The brightest star in the constellation is Alpha Apodis. The nearest star, HD 128400, lies at a distance of 66.36 light years from Earth. Apus does not have any stars brighter than magnitude 3.00 or located within 10 parsecs (32.6 light years) of Earth.

Apus belongs to the Johann Bayer family of constellations, along with Chamaeleon, Dorado, Grus, Hydrus, Indus, Musca, Pavo, Phoenix, Tucana, and Volans.

Apus does not have any Messier objects and there are no meteor showers associated with the constellation.

Apus contains one formally named star. The star name approved by the International Astronomical Union (IAU) is Karaka (HD 137388).

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Apus constellation map, by IAU and Sky&Telescope magazine

Apus story

Apus was originally named Paradysvogel Apis Indica by Petrus Plancius, who created and introduced the constellation. Paradysvogel means “the bird of paradise” in Dutch, and Apis Indica is Latin for “indian bee.” Apis, the word for “bee,” was presumably used in error and the constellation should have been named Avis, which means “bird.”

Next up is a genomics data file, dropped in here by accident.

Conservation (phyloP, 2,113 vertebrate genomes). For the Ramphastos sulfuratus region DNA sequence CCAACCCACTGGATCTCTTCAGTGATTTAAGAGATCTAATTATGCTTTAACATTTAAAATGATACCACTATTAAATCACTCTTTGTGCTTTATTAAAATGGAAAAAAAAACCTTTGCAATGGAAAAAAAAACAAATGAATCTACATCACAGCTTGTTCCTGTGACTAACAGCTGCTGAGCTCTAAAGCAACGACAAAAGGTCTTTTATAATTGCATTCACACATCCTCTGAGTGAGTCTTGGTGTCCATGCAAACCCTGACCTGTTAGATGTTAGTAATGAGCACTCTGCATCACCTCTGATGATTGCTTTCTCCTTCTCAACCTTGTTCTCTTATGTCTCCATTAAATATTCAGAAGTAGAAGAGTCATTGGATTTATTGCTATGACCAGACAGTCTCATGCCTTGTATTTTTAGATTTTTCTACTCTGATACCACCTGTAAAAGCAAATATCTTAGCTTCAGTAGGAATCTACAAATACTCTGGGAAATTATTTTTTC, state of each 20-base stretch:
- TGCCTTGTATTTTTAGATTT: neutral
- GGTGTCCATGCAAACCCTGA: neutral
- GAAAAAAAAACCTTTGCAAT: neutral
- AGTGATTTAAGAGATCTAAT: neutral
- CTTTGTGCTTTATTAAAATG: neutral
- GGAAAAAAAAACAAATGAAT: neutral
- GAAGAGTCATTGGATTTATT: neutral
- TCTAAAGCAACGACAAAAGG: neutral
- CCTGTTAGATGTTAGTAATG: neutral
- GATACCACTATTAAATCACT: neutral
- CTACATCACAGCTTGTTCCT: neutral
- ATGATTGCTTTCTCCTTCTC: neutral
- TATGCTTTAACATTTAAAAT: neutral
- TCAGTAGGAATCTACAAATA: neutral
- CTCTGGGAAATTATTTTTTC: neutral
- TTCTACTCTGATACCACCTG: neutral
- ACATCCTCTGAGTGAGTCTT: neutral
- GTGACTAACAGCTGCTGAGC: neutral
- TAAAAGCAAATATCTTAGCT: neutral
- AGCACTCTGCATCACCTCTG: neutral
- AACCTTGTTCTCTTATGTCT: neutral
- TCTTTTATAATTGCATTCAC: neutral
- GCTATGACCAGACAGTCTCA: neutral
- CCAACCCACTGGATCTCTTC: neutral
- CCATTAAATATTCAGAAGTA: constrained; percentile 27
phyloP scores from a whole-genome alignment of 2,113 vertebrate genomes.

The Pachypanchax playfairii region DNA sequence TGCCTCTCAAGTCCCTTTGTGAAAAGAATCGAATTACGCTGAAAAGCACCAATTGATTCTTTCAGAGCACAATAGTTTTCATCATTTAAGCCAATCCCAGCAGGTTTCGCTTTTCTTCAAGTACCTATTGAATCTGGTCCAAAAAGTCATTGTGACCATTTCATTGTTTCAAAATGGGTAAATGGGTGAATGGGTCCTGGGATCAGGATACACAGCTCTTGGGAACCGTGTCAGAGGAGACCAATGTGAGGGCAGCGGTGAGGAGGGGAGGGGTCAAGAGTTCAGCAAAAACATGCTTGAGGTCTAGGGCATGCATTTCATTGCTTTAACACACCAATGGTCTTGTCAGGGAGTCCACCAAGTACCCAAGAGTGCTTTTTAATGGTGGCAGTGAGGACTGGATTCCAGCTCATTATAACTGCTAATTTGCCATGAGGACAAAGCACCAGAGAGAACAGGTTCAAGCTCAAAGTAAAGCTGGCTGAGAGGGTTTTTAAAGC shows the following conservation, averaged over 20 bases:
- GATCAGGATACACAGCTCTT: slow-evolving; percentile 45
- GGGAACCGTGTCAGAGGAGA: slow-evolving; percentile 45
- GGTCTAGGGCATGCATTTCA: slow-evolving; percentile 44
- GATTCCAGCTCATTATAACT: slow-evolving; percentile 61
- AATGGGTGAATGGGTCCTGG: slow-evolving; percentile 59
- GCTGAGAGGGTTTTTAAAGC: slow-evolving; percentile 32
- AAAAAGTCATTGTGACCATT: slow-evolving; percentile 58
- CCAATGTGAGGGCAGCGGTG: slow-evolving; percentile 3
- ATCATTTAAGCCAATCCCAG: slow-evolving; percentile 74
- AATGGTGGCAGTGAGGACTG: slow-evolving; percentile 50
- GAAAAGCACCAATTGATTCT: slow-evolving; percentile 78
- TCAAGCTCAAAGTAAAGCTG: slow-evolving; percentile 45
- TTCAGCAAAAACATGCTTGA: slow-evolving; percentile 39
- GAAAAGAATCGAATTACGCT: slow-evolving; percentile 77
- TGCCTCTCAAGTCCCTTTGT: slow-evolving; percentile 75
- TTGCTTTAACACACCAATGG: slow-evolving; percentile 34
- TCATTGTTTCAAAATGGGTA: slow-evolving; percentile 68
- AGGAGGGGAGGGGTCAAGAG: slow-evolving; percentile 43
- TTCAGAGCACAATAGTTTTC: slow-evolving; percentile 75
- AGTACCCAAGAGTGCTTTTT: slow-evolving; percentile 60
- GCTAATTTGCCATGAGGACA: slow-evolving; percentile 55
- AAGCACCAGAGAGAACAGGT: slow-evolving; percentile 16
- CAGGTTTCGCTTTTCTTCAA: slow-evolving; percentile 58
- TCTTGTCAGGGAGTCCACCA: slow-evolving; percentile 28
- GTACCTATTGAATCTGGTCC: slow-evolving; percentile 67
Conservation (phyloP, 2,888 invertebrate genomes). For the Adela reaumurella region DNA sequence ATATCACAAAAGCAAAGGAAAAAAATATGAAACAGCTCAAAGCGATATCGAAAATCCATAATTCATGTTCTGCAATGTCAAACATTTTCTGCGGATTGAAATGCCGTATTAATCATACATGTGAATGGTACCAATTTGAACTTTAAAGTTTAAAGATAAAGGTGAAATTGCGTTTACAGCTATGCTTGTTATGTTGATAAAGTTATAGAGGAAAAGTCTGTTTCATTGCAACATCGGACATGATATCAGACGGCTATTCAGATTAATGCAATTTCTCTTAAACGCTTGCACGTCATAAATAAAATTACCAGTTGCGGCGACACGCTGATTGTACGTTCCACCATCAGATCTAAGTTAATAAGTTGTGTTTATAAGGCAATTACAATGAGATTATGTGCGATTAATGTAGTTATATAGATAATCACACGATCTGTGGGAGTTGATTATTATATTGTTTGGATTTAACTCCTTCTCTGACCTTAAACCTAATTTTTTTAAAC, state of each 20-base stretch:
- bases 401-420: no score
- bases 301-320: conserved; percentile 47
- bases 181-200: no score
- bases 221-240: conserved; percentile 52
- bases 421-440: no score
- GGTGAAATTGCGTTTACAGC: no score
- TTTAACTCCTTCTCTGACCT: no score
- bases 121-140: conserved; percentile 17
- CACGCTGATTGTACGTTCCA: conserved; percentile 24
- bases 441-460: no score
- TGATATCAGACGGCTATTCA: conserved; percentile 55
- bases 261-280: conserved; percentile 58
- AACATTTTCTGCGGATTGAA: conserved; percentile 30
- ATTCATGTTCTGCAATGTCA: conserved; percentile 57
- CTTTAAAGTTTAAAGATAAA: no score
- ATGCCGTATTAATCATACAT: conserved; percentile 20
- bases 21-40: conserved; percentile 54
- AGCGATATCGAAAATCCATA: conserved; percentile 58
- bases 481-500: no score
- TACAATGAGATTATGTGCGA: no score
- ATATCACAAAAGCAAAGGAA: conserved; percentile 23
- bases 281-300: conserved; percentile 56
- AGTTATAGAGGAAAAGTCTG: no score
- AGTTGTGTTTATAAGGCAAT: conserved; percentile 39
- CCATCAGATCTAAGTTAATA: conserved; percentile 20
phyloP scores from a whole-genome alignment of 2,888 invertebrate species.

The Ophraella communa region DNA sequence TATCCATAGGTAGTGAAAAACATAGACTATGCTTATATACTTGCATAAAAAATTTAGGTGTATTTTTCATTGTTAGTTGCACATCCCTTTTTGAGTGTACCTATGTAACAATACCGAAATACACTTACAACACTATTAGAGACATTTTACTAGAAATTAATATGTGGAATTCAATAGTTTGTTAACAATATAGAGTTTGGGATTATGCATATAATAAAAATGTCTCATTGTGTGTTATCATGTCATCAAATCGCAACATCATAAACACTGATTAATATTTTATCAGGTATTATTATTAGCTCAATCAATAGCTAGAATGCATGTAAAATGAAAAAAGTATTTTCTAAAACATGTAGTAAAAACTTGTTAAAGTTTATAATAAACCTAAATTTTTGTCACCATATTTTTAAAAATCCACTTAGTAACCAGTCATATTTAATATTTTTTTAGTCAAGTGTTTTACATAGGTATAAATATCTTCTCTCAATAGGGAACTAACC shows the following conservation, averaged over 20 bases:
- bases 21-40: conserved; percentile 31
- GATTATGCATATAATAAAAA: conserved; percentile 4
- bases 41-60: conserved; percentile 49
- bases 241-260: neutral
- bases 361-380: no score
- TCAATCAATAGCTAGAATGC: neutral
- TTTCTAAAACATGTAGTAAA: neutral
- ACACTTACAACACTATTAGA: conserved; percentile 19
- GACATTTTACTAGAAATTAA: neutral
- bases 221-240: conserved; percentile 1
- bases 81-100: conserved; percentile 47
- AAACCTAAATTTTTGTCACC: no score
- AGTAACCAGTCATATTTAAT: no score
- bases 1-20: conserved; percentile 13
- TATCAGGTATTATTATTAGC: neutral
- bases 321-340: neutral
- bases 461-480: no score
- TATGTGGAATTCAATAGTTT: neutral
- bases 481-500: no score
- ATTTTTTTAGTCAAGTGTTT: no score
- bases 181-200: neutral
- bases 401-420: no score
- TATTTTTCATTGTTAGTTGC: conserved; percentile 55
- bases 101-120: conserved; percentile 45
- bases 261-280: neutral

The constellation was also called Apis Indica in Bayer’s Uranometria, while other astronomers, like Johannes Kepler, referred to it as Avis Indica, as Kepler did in his Rudolphine Tables in 1627. As a result of the confusion, Avis Indica was renamed to Apus, and Apis, the constellation representing the bee, became Musca, the fly.

French astronomer Lacaille called the constellation Apus in his chart of the southern skies published in 1763, but both Apis and Avis continued to be used well into the 19th century.